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Shohei Ohtani’s Arm Kerploded And The Angels Are In Hell

Shohei Ohtani stands in the dugout before game two of a Wednesday doubleheader.
Photo by Kevork Djansezian/Getty Images

The Los Angeles Angels are so screwed. They went all in at the trade deadline, acquiring pitching and hitting reinforcements for a second-half charge at the playoffs. They added a high-end starter and a flamethrower reliever, and they added a slugging first baseman and a productive veteran outfielder. They'd opened the season's second half with an encouraging stretch of baseball against a mixed bag of opponents, and the feeling was that these additions would give them their last best chance to convince Shohei Ohtani, the most valuable player in baseball history, to stick around after this season. The goal was playoffs or bust.

Today, just about three weeks from the trade deadline, the Angels are, in every sense of the word, busted. The trades did not work out. C.J. Cron and Randal Grichuk, who the Angels acquired from the Rockies, haven't hit for shit; Lucas Giolito, who the Angels picked up from the White Sox in exchange for the final worth-a-damn prospect in their farm system, has allowed a .901 opponent OPS in five starts, four of which have been losses. Since the Aug. 1 trade deadline, the Angels have lost 16 of 21 games to fall 10.5 games back of the AL wild card; they are now roughly equidistant by win percentage from the Seattle Mariners, who currently own the final playoff spot, and the dreaded Chicago White Sox, who may or may not be eating one another as I type this.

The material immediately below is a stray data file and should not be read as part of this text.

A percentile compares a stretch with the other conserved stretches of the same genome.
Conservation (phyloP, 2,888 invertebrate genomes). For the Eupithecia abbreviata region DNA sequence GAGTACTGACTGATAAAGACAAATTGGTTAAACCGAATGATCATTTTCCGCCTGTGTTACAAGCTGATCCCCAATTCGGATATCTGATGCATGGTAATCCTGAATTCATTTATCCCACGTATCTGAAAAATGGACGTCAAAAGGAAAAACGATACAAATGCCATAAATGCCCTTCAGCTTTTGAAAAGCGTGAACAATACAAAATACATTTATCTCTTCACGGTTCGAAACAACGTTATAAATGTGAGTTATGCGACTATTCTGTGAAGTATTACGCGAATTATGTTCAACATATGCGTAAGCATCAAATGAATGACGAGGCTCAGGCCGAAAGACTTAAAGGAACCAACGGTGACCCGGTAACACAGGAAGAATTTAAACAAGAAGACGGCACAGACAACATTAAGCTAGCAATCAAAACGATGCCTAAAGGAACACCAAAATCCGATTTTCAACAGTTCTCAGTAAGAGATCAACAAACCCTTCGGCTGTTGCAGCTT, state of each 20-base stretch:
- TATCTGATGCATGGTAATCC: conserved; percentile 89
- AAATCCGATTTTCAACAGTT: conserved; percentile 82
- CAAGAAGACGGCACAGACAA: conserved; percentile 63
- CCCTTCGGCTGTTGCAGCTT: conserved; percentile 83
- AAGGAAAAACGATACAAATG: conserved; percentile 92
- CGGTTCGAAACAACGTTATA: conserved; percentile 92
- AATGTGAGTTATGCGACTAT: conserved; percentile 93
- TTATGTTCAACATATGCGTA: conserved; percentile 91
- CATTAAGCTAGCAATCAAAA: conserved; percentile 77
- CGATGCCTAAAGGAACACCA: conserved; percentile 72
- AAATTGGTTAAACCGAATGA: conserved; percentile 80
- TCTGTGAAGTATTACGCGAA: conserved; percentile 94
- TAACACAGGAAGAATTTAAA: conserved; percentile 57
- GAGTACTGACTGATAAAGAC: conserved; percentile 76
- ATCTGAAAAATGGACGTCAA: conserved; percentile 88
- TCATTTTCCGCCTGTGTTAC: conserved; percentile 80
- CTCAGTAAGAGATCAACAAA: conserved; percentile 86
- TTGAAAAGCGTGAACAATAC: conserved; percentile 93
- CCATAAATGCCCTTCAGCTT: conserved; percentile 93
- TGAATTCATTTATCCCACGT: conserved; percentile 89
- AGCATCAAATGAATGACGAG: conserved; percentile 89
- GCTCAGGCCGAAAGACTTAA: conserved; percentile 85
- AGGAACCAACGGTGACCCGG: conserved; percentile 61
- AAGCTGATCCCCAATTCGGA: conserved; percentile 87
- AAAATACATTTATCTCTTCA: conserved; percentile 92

Thursday afternoon, in the first game of a doubleheader against the Cincinnati Reds, everything finally just went kerblooey all over the place. Ohtani, who'd been showing signs of wear over his last few pitching appearances and who has dealt with annoying, nagging injuries all summer, stepped off the mound with a grimace in the second inning after throwing 26 pitches. When Angels manager Phil Nevin came out to the mound to check on his superstar, Ohtani told him his arm "just didn't feel right," and Nevin promptly yanked him from the game. The word initially was arm fatigue, which incidentally was the explanation used when the Angels scratched Ohtani from his scheduled start against the Rangers on Aug. 16. Two weeks ago Nevin called this "regular arm fatigue" and said he'd been assured by Ohtani that "there’s no pain, there’s no injury," and that Ohtani would be ready for his next start. His next start was Wednesday night, and right from the outset it was clear something wasn't right: Ohtani's fastball, which Statcast says averages 97 mph on the year, was coming in about four miles per hour slower than usual.

Nevin was still holding to the desperate hope of regular wear after the game, right until word came down that there is, in fact, some tear in there, too. And not just any tear: the shittiest possible injury a pitcher can suffer, a tear to the dreaded ulnar collateral ligament. Shohei Ohtani, baseball's two-way international phenom and the best player in the world, possibly ever, has suffered the second UCL tear of his six-year MLB career. If he continues to play at all, he will for sure not pitch again in 2023, and he may require his second Tommy John surgery. Way back in 2018, when Ohtani suffered his first UCL tear, he delayed Tommy John surgery and opted for platelet-rich plasma and stem-cell therapy after being shut down as a pitcher. This course of treatment failed to heal the ligament, and Ohtani went under the knife on Oct. 1, one day after the final game of the Angels' season. Ohtani did not pitch at all in 2019 and only threw 1.2 innings during the pandemic-shortened 2020 season.